WELCOME to the first of the council’s monthly column with LymeOnline. This is a great opportunity for the council to share useful information with the local community, including progress on projects, problems we might be facing, our successes, and updates on issues we know the town is talking about.
Although it might sometimes appear the council isn’t doing anything about a major local issue, we’re working hard behind the scenes to get a result. An issue which might seem relatively simple to resolve is often complicated by matters beyond the council’s control, such as tight budgets, rules and regulations, and reliance on other organisations.
The council is just as frustrated as the community that issues such as the park and ride, cash machines and traffic congestion are rumbling on. But rest assured, we haven’t forgotten about these things and are doing all we can to resolve them.
The council has a meeting almost every week but the public gallery is usually empty. We would encourage the public to come and see what really goes on, listen to the debate, and even speak in the public forum.
So here’s an open invitation to Lyme Regis – check out our calendar of meetings, find something you’re interested in, and come along to a meeting.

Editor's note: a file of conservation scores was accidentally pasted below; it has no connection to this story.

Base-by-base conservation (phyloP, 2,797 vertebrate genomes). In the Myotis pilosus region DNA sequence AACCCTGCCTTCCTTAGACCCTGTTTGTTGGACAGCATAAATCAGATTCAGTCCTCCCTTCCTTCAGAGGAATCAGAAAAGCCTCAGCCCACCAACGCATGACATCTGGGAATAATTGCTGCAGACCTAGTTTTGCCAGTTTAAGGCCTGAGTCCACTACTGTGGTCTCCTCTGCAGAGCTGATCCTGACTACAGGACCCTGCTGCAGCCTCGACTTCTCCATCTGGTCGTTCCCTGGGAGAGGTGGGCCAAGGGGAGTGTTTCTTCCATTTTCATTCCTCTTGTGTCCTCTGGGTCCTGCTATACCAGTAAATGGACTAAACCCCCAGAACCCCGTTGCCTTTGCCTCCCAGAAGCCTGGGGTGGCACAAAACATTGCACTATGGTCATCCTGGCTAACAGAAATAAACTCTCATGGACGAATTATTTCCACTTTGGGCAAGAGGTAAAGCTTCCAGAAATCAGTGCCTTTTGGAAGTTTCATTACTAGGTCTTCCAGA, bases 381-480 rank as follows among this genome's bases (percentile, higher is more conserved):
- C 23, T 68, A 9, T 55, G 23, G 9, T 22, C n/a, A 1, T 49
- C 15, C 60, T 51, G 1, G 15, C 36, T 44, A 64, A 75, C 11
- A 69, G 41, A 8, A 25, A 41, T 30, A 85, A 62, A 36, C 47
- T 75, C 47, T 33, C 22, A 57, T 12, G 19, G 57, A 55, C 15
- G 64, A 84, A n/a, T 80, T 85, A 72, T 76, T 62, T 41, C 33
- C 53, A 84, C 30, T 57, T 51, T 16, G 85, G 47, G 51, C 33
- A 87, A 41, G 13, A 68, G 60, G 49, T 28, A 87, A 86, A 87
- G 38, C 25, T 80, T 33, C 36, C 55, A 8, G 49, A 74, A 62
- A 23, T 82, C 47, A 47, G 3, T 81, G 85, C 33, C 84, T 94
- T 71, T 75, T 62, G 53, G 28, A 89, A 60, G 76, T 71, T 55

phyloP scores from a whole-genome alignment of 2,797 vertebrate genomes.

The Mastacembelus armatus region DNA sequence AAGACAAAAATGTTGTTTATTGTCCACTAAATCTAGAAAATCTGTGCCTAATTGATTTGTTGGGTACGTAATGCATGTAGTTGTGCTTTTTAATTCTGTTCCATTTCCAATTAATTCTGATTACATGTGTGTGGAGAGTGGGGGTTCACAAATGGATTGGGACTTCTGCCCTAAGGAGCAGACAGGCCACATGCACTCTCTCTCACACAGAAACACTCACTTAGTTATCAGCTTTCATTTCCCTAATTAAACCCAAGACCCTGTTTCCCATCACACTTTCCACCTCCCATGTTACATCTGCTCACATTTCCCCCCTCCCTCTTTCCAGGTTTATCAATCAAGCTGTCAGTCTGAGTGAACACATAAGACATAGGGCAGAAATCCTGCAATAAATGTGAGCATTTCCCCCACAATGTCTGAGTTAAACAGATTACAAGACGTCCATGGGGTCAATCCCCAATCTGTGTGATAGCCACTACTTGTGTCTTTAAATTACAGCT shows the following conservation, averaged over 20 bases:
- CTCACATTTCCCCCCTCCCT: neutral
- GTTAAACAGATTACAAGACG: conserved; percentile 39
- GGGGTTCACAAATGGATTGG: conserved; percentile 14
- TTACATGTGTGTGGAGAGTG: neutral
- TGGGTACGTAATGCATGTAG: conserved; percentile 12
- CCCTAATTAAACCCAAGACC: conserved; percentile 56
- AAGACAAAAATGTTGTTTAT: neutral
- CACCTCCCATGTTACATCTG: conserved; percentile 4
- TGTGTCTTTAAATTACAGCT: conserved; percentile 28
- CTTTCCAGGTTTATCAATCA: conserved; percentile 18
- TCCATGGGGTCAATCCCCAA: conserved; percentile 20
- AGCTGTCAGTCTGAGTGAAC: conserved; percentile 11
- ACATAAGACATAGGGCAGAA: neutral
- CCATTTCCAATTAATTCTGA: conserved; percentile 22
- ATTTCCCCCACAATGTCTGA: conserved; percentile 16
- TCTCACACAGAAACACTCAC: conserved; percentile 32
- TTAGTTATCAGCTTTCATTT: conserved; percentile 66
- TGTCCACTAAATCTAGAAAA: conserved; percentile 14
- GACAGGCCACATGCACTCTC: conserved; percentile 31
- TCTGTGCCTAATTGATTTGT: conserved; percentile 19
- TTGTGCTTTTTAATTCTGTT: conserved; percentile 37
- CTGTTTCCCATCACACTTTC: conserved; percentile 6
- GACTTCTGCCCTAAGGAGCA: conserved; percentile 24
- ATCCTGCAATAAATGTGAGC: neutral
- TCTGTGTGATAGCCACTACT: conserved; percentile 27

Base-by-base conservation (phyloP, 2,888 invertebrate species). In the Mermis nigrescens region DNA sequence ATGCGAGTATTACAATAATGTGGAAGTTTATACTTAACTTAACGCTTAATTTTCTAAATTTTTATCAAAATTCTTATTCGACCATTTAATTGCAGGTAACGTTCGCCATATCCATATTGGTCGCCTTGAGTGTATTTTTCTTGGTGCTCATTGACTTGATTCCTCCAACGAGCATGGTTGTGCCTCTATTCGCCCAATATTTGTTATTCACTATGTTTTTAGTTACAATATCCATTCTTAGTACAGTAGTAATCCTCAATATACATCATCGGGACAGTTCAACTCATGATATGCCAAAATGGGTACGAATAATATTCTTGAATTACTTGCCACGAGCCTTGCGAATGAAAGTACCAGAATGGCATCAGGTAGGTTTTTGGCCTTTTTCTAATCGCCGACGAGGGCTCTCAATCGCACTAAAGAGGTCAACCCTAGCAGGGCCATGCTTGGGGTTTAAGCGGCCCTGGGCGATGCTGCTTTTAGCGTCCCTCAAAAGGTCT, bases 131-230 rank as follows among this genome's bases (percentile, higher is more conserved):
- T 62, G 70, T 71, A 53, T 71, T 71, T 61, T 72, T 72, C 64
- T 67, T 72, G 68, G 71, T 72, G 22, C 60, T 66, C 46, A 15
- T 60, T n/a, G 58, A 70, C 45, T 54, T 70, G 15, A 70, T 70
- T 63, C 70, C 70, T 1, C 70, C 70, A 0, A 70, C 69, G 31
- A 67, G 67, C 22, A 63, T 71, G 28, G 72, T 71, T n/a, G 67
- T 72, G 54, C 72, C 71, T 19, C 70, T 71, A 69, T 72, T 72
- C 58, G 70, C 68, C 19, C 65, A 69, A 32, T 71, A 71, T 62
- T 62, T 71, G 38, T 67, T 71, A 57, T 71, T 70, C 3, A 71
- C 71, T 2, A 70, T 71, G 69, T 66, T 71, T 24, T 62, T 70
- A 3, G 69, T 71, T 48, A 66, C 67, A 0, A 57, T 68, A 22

Council staff revamp Town Mill footpath
THE steps leading from the Town Mill to the Broad Street car park have been revamped by the council’s external works’ team.
The wood had rotted out and the uneven ground was becoming hazardous. The team has completely re-built the steps, concreted sections, levelled the slopes, and installed handrails on both sides.
Our gardening apprentice has been asked to come up with a planting scheme for the area and work will start soon.
Park and ride is our top priority!
PARK and ride is at the top of our priority list. It’s essential for our town and we are well aware of the need to have it in place by the Easter holidays.
Let’s start with the positives. The landowner of the Charmouth Road park and ride has applied for planning permission to extend the period of operation beyond the six weeks of the summer.
We know West Dorset District Council is making every effort to deal with the application quickly, so with any luck, park and ride will be in place by Easter. The council has also found a bus company to operate the service, which is ready to go as soon as we give the instruction.
Sidmouth Road park and ride is an entirely different matter. As the council is not the landowner, the planning authority, or the local authority where the land is situated, we’re relying on the support of others to make this work.
It’s now clear we will only be able to obtain temporary planning permission for 2018, and any permanent permission in future years will depend on us producing a transport and parking strategy for the whole of the town.
We’ll be paying a five-figure sum for this strategy, but the council believes it’s money well spent if it means securing park and ride for the future.